gather and grow

Homegrown, hand-spun living in the city

soil-2I know it’s quite early on in this blog’s existence for me to be confessing a love affair, but I have to say this:

I LOVE soil. I love dirt. The smell of good, clean soil has been among my top five favorite smells in the world ever since I was a child. One of the most exciting experiences of my adulthood has been to start learning more about, and contributing to, the wondrous goings-on of that universe of micro-organisms right under our feet. When we moved into our current house a year and a half ago, I decided that if I left no other legacy for the next tenant, I would try to improve the soil of this little urban lot. What followed were my first experiments in sheet mulching — some more successful than others — worm and bin composting, planting permaculture all-star plants such as comfrey and introducing that amazing mobile fertilizer entity known as the chicken.

Inspired by the documentary Dirt! The Movie, I recently finally started reading Teaming with Microbes, which has been on my to-read list for a long time. What I like about the book is that it not only explains basic soil science, but also practical methods that any gardener can apply to restore and support the soil food web. Now I’m learning a whole new vocabulary and will soon be talking bacteria and fungi, protozoa and nematodes and mycorrhizae… Just you wait.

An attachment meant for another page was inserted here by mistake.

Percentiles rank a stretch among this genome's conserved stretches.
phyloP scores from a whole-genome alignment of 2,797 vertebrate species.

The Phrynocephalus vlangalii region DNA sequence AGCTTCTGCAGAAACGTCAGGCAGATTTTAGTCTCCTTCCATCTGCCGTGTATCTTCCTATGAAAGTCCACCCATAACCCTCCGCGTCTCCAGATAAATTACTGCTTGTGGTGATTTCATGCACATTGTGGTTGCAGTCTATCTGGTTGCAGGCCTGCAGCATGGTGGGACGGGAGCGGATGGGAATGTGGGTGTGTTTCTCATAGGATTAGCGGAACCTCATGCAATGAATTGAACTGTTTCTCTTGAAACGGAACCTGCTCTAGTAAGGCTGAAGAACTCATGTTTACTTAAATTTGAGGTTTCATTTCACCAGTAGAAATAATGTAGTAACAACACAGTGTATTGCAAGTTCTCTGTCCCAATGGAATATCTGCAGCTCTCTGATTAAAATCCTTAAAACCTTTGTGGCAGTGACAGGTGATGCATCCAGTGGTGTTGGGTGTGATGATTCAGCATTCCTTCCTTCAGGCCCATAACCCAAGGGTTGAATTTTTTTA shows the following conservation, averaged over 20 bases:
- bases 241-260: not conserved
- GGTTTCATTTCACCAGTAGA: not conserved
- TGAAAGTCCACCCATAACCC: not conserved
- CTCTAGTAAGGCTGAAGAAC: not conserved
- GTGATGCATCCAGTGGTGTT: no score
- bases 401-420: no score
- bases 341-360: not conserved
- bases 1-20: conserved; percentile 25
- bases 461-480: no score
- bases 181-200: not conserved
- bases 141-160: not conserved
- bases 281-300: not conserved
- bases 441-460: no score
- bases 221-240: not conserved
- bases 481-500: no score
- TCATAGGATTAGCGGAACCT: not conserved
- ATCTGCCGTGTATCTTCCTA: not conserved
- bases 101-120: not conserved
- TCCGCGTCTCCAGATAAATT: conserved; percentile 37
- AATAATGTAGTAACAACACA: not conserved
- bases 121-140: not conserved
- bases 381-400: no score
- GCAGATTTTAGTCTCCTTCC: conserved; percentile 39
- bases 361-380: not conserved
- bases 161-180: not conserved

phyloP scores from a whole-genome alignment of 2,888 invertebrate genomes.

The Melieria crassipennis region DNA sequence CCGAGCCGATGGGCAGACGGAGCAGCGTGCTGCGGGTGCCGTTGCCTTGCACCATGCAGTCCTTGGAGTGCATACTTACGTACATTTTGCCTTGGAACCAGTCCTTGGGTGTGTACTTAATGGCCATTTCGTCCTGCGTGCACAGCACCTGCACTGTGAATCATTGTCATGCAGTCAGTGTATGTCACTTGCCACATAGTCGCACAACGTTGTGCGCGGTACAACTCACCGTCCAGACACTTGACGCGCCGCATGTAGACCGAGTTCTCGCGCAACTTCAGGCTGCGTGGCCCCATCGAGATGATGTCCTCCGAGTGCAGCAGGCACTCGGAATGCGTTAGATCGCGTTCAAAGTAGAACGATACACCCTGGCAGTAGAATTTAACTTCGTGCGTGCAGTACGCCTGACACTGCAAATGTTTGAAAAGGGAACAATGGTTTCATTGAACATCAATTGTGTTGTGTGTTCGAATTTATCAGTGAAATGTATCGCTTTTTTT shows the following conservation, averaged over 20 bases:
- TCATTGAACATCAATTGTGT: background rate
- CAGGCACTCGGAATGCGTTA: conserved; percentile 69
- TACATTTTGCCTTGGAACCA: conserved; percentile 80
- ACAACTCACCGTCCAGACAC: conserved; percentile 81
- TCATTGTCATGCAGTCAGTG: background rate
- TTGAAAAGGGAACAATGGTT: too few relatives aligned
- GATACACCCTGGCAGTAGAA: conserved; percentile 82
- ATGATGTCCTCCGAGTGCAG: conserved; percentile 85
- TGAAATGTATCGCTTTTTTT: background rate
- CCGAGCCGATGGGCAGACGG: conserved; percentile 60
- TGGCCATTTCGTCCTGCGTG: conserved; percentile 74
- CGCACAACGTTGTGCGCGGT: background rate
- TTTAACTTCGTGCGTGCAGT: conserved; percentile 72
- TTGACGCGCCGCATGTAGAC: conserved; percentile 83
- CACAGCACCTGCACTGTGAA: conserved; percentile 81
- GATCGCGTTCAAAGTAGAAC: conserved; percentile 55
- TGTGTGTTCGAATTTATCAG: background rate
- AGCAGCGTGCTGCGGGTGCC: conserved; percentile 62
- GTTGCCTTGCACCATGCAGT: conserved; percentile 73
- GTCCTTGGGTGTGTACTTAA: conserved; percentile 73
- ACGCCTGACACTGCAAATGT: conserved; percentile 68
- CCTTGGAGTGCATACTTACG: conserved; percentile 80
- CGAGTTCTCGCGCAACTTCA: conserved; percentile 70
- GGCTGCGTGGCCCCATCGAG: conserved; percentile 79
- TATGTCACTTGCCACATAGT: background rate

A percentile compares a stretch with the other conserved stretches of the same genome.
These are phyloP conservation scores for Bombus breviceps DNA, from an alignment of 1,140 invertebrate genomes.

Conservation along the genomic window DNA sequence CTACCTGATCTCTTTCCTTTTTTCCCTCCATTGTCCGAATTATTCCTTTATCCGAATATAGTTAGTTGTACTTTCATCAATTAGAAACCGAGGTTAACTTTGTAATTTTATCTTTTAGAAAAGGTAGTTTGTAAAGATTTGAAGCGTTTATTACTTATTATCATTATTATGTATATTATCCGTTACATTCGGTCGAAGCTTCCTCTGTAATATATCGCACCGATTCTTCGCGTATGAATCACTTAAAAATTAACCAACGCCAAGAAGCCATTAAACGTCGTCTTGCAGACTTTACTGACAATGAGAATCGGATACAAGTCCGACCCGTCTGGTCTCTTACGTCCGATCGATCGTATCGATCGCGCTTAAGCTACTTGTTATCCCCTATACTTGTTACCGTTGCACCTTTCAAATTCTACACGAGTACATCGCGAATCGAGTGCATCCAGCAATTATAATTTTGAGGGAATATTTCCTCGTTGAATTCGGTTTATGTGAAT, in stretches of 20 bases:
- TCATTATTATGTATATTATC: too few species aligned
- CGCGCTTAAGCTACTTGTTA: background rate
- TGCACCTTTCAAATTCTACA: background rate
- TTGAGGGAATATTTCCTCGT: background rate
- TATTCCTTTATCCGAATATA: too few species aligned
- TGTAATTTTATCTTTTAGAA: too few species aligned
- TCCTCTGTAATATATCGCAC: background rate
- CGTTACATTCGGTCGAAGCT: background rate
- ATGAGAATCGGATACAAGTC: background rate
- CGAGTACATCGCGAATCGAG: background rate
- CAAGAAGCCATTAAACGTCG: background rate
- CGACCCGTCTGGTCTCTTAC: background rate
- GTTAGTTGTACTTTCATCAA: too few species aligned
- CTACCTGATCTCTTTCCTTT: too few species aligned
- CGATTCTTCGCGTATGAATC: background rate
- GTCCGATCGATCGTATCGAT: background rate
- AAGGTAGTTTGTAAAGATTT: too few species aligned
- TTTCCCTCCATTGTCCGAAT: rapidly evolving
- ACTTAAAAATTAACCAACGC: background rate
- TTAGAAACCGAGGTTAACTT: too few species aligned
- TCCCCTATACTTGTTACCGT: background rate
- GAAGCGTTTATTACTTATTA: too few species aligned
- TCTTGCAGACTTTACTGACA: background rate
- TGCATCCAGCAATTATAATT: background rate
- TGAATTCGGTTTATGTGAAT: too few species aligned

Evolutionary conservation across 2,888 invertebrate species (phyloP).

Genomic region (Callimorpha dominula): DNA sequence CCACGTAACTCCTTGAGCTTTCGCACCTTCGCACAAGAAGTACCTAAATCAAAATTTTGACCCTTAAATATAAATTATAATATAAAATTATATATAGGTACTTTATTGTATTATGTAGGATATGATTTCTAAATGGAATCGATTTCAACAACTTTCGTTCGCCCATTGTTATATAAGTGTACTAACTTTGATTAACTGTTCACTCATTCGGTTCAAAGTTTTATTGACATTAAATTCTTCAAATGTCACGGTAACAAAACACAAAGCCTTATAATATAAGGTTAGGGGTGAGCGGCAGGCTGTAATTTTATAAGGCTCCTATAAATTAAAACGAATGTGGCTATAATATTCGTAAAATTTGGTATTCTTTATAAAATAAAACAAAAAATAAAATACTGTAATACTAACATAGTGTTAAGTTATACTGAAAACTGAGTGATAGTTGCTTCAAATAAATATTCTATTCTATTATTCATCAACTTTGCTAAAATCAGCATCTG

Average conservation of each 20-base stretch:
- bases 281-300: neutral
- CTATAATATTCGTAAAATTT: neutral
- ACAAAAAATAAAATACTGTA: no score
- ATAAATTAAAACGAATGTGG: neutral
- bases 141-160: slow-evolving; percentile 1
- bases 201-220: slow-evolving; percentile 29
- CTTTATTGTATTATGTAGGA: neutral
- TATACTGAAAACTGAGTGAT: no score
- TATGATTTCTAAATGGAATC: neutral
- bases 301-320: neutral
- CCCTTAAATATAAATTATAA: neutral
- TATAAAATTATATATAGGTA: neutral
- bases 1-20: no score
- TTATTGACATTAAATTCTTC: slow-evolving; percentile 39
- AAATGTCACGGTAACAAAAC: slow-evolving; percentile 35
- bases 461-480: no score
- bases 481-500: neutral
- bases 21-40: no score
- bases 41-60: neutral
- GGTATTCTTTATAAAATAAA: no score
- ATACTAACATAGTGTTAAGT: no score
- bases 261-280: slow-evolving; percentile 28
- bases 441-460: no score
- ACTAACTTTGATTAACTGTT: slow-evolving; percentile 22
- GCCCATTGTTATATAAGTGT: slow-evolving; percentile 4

In the meantime, let me share with you a couple of neat little facts that, to me, underline our interconnectedness, as humanity, to the soil.

The words for ‘human’ and ‘humus’ apparently share the same root:

The Latin humanus is probably related to homo (gen. hominis) ‘man,’ and to humus ‘earth,’ on notion of ‘earthly beings,’ as opposed to the gods (cf. Hebrew adam ‘man,’ from adamah ‘ground’).

                              — Online Etymology Dictionary

We are earthly beings. We come from the soil.

And so it is that Noah – of Noah’s ark fame – is described as “a man of the soil” (Genesis 9:20). When I read that I thought: there can be no finer title to aspire for in the world. Maybe some day, a few decades from now, when I’ve become a master composter and can just take one look at a garden patch and know what it needs, I might be able to call myself “a woman of the soil.” Also, let’s not forget that Noah was the one who saved life on earth from the flood. Is there perhaps a connection between one’s intimacy with the soil, with one’s understanding of it, and the ability to act as a steward of life-forms in times of disaster?

Which leads me to my last point — to the “why” of it. Why does stewardship of the soil matter, why is it fundamentally connected to our fate as humanity even today? Apart from the fact that fertile, healthy soil allows us to grow more food (thus helping to feed a projected global population of nine billion in a few decades) there is another reason. Restoring degraded soils so that those soils can sequester more carbon from the atmosphere – through practices such as no-till farming, crop rotation, and nutrient management – can stabilize the atmospheric CO2 levels, thus potentially slowing down climate change. What this means is that every millimeter of humus content you add to the soil in your lifetime matters. It’s time to reclaim the humus in the humanus, and make friends with worms, fungi, and the magical alchemy of the soil.

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